Japanese Jungle Holdouts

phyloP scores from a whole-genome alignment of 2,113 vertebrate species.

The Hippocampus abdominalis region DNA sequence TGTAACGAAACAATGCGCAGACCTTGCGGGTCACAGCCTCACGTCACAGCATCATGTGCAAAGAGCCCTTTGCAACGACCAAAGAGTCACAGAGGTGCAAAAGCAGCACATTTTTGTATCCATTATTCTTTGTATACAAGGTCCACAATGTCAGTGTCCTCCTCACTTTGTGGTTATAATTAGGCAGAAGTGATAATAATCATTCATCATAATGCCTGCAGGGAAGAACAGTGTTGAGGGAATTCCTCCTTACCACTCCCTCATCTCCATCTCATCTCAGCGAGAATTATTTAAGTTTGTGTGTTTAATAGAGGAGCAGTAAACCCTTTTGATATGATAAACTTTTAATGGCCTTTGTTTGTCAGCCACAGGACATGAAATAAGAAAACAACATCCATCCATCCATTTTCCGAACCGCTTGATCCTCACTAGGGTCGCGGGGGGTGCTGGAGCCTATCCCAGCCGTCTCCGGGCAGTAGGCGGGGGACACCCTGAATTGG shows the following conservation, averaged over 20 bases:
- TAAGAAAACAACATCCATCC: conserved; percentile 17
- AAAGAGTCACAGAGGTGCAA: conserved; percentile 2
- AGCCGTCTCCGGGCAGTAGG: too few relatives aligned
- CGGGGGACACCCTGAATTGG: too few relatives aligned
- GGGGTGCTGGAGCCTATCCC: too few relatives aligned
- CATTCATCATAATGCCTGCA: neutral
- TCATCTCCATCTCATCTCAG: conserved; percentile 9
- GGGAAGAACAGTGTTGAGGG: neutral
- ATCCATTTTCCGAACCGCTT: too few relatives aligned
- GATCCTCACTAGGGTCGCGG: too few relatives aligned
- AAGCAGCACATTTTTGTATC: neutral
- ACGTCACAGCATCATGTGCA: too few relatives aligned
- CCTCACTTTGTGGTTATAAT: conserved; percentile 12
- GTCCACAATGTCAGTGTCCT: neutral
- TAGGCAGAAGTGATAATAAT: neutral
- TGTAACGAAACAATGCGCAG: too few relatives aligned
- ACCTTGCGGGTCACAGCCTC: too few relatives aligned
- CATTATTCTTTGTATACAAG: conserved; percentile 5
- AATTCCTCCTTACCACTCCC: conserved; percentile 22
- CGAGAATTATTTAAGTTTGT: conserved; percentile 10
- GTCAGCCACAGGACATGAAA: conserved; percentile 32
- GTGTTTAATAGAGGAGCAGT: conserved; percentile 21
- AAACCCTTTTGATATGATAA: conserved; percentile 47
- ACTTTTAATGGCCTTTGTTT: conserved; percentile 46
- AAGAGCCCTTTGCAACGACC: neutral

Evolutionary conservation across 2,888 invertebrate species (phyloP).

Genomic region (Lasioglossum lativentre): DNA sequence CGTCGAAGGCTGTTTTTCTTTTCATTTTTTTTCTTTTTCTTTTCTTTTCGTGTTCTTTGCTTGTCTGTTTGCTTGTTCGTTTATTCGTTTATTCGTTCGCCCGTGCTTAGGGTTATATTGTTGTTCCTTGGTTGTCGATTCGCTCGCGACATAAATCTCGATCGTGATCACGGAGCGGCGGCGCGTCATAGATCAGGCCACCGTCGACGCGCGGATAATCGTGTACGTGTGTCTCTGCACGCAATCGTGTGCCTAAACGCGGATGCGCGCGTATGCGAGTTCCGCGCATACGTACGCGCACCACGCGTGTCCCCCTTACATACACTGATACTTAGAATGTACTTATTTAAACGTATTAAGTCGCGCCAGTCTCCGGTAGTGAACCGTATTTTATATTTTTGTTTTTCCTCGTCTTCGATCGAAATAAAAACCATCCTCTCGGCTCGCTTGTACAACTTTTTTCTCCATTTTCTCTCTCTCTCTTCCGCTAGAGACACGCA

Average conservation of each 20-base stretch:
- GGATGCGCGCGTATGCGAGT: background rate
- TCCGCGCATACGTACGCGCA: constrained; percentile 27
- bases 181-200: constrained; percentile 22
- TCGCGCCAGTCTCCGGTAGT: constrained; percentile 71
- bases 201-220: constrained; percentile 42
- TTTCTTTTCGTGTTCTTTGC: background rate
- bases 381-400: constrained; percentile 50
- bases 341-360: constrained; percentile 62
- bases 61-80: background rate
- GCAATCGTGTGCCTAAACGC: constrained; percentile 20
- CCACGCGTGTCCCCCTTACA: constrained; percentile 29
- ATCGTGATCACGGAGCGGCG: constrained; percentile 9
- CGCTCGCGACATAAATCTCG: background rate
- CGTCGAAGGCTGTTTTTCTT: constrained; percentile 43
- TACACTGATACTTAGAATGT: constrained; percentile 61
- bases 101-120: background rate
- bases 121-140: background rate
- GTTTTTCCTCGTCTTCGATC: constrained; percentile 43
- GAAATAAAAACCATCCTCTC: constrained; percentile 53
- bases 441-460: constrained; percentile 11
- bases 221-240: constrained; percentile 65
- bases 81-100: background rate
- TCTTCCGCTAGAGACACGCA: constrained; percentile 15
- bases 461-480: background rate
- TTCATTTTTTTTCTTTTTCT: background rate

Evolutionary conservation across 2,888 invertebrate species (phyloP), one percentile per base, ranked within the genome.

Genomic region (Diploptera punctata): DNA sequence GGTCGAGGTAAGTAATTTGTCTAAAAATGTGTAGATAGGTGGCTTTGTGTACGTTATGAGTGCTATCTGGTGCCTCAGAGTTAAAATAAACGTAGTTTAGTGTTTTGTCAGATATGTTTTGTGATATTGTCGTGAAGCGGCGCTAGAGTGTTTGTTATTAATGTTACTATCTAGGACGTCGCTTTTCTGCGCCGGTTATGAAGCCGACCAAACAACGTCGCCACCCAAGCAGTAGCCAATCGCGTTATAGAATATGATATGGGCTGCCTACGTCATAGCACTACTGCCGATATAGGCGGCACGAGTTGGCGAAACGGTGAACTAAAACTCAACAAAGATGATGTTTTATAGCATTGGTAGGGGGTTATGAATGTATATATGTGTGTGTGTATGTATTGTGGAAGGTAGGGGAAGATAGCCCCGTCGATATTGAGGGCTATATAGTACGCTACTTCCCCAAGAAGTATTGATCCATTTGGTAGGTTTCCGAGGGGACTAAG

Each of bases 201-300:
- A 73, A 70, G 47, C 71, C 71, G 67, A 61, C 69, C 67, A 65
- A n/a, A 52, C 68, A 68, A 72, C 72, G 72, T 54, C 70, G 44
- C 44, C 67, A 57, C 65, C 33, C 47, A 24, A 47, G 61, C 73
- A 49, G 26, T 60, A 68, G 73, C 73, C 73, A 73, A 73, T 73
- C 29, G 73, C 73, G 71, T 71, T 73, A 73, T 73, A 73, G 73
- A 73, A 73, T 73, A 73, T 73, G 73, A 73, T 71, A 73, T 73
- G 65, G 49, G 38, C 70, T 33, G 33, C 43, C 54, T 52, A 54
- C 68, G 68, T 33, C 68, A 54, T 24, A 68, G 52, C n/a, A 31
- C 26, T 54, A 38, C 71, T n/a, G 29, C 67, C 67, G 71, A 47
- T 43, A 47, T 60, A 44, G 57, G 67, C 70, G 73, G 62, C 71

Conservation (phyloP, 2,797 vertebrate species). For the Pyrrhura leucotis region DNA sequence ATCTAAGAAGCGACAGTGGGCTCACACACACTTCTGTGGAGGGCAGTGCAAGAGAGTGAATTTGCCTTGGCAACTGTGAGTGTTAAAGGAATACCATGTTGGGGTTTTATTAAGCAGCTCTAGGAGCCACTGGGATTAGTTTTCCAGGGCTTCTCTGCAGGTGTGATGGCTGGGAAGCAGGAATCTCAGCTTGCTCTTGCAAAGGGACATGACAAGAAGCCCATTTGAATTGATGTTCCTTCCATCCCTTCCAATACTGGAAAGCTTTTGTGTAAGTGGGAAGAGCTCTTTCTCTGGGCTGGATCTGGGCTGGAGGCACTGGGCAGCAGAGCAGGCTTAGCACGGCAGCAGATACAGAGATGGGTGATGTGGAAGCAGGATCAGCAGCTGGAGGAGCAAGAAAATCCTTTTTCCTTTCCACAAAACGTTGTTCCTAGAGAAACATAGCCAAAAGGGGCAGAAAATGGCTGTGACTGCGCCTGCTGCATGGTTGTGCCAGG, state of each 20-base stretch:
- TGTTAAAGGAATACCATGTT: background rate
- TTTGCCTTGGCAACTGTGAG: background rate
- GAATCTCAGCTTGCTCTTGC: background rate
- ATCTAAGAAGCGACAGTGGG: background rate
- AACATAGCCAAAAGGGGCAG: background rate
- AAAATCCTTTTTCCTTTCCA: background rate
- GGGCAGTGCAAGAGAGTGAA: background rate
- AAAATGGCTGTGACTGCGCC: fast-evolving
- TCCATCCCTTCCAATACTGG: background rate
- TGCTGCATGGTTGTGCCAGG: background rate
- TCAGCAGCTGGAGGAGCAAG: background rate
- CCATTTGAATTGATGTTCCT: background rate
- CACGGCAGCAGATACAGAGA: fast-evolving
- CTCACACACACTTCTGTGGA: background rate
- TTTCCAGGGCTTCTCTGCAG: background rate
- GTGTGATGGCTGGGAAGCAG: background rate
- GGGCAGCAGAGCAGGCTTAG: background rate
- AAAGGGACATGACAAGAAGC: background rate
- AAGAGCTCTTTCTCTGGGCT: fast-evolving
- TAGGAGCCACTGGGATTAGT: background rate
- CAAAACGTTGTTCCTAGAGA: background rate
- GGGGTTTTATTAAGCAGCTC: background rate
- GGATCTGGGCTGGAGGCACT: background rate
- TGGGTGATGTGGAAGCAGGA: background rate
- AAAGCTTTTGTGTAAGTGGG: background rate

A small, thin, middle-aged officer, his uniform patched and darned, his field service cap emblazoned with the yellow star of the Imperial Japanese Army, stepped forward in a jungle clearing and bowed stiffly before lifting up his samurai sword and offering it to the assembled officials in surrender. The place was the island of Lubang in the Philippines and the date was 9 March 1974. Fifty-one-year-old Second Lieutenant Hiroo Onoda had finally given up resistance. The last thing his commanding officer had said to him was ‘Whatever happens, we’ll come back for you.’ Twenty-nine years later the Japanese returned. Onoda was one of the last recorded Japanese ‘holdouts’, living relics of a war that had ended nearly three decades before. While the world had moved into the Cold War, Onoda and others like him had remained hidden in the jungle, convinced World War II was still being fought. When Japan surrendered in August 1945, the Imperial Army and Navy still controlled a vast swathe of Asia including eastern China, Malaya, Singapore, Netherlands East Indies and dozens of far-flung tropical island groups garrisoned by three million troops. Most knew nothing of Hiroshima and Nagasaki. They were well-armed and mentally conditioned to fight on to eventual victory or an honourable death. Surrender was anathema to them. Orders were transmitted to units telling them to stay in their barracks and await the arrival of Allied forces who would take their formal surrenders. But tens of thousands of Japanese troops never received the order as their communications with Japan had broken down or their units had been smashed and scattered during the fierce battles across the Pacific. Others, including complete units, refused to believe that such a shameful order could have emanated from their divine Emperor Hirohito – these diehards believed it was an Allied trick. They determined to stay in the jungle and wait for their army to recapture the lost territories. Between 1945 and 1961 many of these ‘holdouts’ were caught or convinced to surrender by Japanese officials. What is not widely known is that some Japanese units and stragglers even launched attacks on American occupation forces or the armies of the newly independent postwar nations necessitating dangerous operations to capture or kill them. One of the most notorious was Captain Sakae Oba on Saipan, who continued to lead his 46 heavily armed men in attacks on US forces until convinced to surrender by a former Japanese general in December 1945. On another occasion in the mountains south of Manila on 25 January 1946 American and Filipino forces mounted a joint operation to eliminate a 120-man Japanese unit. In the vicious fighting that followed 72 Japanese were killed. In Lubang, Philippines, a 30-man Japanese unit was brought to battle on 22 February 1946. Eight Allied soldiers died along with an unknown number of Japanese. The following month a further 41 Japanese soldiers emerged on Lubang and surrendered, eight months after the war had ended. On Peleliu a 33-man Japanese force attacked American patrols throughout March and early April 1947 until persuaded to surrender by a former Japanese admiral. And so it continued all over Asia in the immediate aftermath of the war. In the Philippines in April 1947 a seven-man Japanese heavy mortar team emerged from the jungle on Palawan Island and surrendered, and in the same month on Luzon fifteen Japanese troops finally gave up. Four-and-a-half years after the Americans had captured Guadalcanal in the British Solomon Islands, the last Japanese soldier finally emerged from the interior and surrendered on 27 October 1947. The last sizeable Japanese unit to surrender was on Mindanao in the Philippines. Two hundred troops were persuaded to give up in January 1948, surrendering well-maintained rifles and machine guns. In New Guinea, site of the valiant Australian defence of the Kokoda Track in 1942 and the battles around Port Moresby, local police apprehended eight Japanese soldiers in 1950. They were survivors of a division that had been destroyed during the Battle of Finschhafen in September and October 1943 and the retreat of the starving Japanese towards Madang. They had hidden in the dense jungle for seven years. Then, four years later in 1954 New Guinea police captured another four Japanese holdouts, the last survivors of a group of 89 Japanese who had forced marched from Wewak to Hollandia in April 1944. Their companions had all died of disease or starvation in the jungle. During the 1950s, as Japan rebuilt its economy and emerged as a deeply pacifist country, these jungle holdouts were not viewed as fanatics but as victims of the war. The soldiers captured in New Guinea were portrayed in Japan as exotic beings, ‘jungle men’. By 1955 this view had altered slightly, notes historian Beatrice Trefault, and the Japanese viewed them as soldiers, ‘but not just plainly, as living heroes but as a moving image of the fallen soldier, in other words, as ‘dead soldiers’ accidentally and unexpectedly alive.’ Later, as more soldiers appeared throughout the 1970s, the Japanese public’s perception of them changed still further and they began to be seen as heroic examples of endurance and courage to the younger postwar generation. The 1960s was relatively quite and only two Japanese holdouts emerged on Guam and surrendered in 1961. They had held out for an amazing sixteen years. But if the Japanese and the rest of the world thought that the phenomenon was over they were astounded when, in 1972, after a staggering twenty-eight years in hiding, a single holdout turned up alive on Guam. Corporal Shoichi Yokoi’s discovery hit the headlines around the world. Yokoi, of the 38th Infantry Regiment, had fled into the jungle in July 1944 along with many other stragglers following the American victory. As we have seen many of these troops surrendered in the 1940s, ‘50s and early ‘60s, or they had died of injuries, illness or starvation. Yokoi and two comrades had constructed an underground hiding place and subsisted for years on a diet of seafood and coconuts. Sometime during the 1960s the two other soldiers who were with Yokoi moved away and later died of starvation. Yokoi stayed hidden, putting his pre-war tailoring skills to use by making himself a new uniform out of tree bark. Two local hunters fishing on the Talofofo River in January 1972 discovered him. Yokoi, like many other holdouts, had seen leaflets announcing the Japanese surrender dropped by American aircraft in the 1940s, but he believed them to be a trick and decided to stay in hiding. His unaltered wartime psyche was demonstrated when he was returned with considerable media coverage to Japan. He stated: ‘It is with much embarrassment that I return.’ Yokoi said that he wished to return his rusty and useless Arisaka rifle to ‘the Honourable Emperor. I am sorry I did not serve His Majesty to my satisfaction.’ Yokoi’s rehabilitation was swift and impressive considering that he had spent almost three decades subsisting in the jungle. He married, became a TV presenter and even ran for parliament in 1974. In 1991 he was granted an audience with Emperor Akihito during which he said that he regretted having failed to serve the Imperial Army well and was overcome with emotion. Yokoi died in 1997. The Japanese government became so concerned that other middle-aged men like Corporal Yokoi might still be in hiding in Southeast Asia that they created a special unit to look for them from officials at the Ministry of Health, Labour and Welfare. The most famous holdout of all emerged from the jungles of Lubang and surrendered in March 1974. Second Lieutenant Hiroo Onoda was very different from Yokoi because he had continued a violent guerrilla campaign that caused several deaths and substantial military and police operations for thirty years. ‘Every Japanese soldier was prepared for death, but as an intelligence officer I was ordered to conduct guerrilla warfare and not to die,’ said Onoda in 2011. ‘I had to follow my orders as I was a soldier’. He took a small team of Japanese soldiers into the island’s interior and waged an aggressive campaign that last almost 30 years. Along with Corporal Shoichi Shimada, Private First Class Yuichi Akatsu and Private Kinshichi Kozuka, Onoda constantly moved his command every five days to avoid capture, the men living off bananas, water buffalo, wild boar, chickens and iguanas. Occasionally Onoda and his men would emerge from their mountainous jungle hideouts to shoot cows owned by local Philippine peasants. This was always risky because the gunfire attracted local police and on several occasions the Japanese holdouts were fired at. In 1949 Private Akatsu decided to leave the group after an argument. Onoda thought that he would starve to death but Akatsu managed to survive for six months on his own before he surrendered to a Philippine Army patrol. Later Onoda discovered a note from Akatsu that stated that the war was over and the Philippine troops were friendly. Akatsu led soldiers into the mountains in 1950 in an attempt to locate Onoda’s group and persuade them to surrender. They never found them. Onoda considered Akatsu to be a traitor and working for the enemy. In 1952 the Philippine and Japanese governments made a further attempt to locate and capture Onoda’s group. Letters and photographs from the holdouts’ families were dropped over the jungle. ‘The leaflets they dropped were filled with mistakes so I judged it was a plot by the Americans,’ said Onoda. In June 1953 Corporal Shimada was shot and wounded in the leg by local fishermen when the group was on one of its regular village raids. Onoda and Private Kozuka nursed Shimada back to health but the corporal was killed during a firefight with searchers on 7 May 1954. Onoda and Kozuka continued to raid local settlements for supplies, often burning the harvested rice and shooting at local peasants. It has been estimated that Onoda’s depredations killed or wounded around thirty Filipinos over the decades. On 19 October 1972 the two holdouts were busy burning rice stocks in a village when armed police arrived. During the following gunfight Kozuka was hit twice and killed. Onoda fled into the jungle vowing to kill anyone who came after him. A Japanese student and adventurer, Norio Suzuki, set out to find Onoda in 1974. It seemed unlikely that he would succeed where governments and armies had failed, but camping alone within Onoda’s ‘territory’ he managed to strike up a hesitant friendship with the Japanese officer. Suzuki persuaded Onoda to come to a parley in a jungle clearing to meet with Japanese and Filipino representatives. At the meeting Onoda stated that he could not surrender until he had received a direct order from his superior, and he went back into hiding. Finally, on 9 March 1974, Lieutenant Onoda met with former Major Taniguchi, his old commander on Lubang, who ordered him to hand over his samurai sword and surrender with honour. Hiroo Onoda, still the punctilious officer that he had been in 1945, immediately obeyed. Onoda was very well armed and surrendered his sword as well as a functioning Arisaka Type-99 rifle, 500 rounds of ammunition, several hand grenades and a commando dagger. On his return to Japan Onoda became something of a celebrity. He was different from other recently returned holdouts – he had been an officer and he had not stopped fighting, however misguided his resistance had ultimately been. This living relic from the war may have impressed modern Japan but the modern Japanese did not impress Onoda. ‘Japan’s philosophy and ideas changed dramatically after World War II. That philosophy clashed with mine so I went to live in Brazil.’ Now aged 90, Onoda lives in Japan but spends three months of every year in Brazil and was honoured with a medal by the Brazilian Air Force in 2004. In 1996 Onoda controversially returned to Lubang and donated US$10,000 to a local school, perhaps as recompense for the harm he and his men caused during their three-decade terror campaign. When asked why he held out for so long, Onoda’s single-mindedness was plain: ‘I became an officer and I received an order. If I could not carry it out, I would feel shame.’ Within months of Onoda’s capture reports started to filter in from Morotai in Indonesia where locals had reported Japanese soldiers hiding in the forest for decades. The Japanese government set up loudspeakers around the island’s mountainous interior and blasted the area with the wartime Japanese national anthem. Then, in October 1974 an Indonesian Air Force pilot spotted a small hut hidden in the jungle. Two months later Private Teruo Nakamura of the 4th Takasago Volunteer Unit emerged from hiding armed with a functioning rifle and his last five rounds of ammunition and surrendered to local troops. He had no idea that the war was over and had long believed that he would be killed if captured. He had built a small hut in the forest set on a 20-by-30 metre fenced field. Nakamura, a native conscripted Formosan chose to return directly to Taiwan. His capture did not excite the Japanese media – Onoda was a Japanese officer whereas Nakamura was a conscript from a former Japanese colony. Nakamura died of lung cancer in 1979. Since Onoda’s surrender reports have continued to surface almost up to the present day of Japanese holdouts. In 1980 it was widely reported that a Captain Fumio Nakahira had been discovered on Mindoro after 36 years in hiding. This story proved to be a fake. In 1989 on the Pacific island of Vella Lavella locals reported that old Japanese soldiers had been pilfering food and supplies for decades. These stories were probably hoaxes designed to lure rich Japanese tourists to the island. In 1992 on Kolombangara, an island north of New Georgia that was bypassed by American forces in 1943 during the island hopping campaign, locals reported two or three elderly Japanese holdouts. Although searches of the mountains and jungle were conducted, no evidence was found. Most recently, in 2001, holdouts were reported on Guadalcanal, but again no concrete evidence has been discovered since the last Japanese surrendered there in 1947. Many Japanese soldiers undoubtedly remained in hiding throughout Asia and the Pacific into the 1970s and they were never found. Perhaps a few managed to survive into more recent times until disease, accidents or old age carried them off. We may never know the full extent of the Japanese holdouts phenomenon, nor fully understand why Japanese soldiers behaved as they did, but clearly the Japanese soldier remained a formidable, tough and single-minded adversary, even many decades after defeat.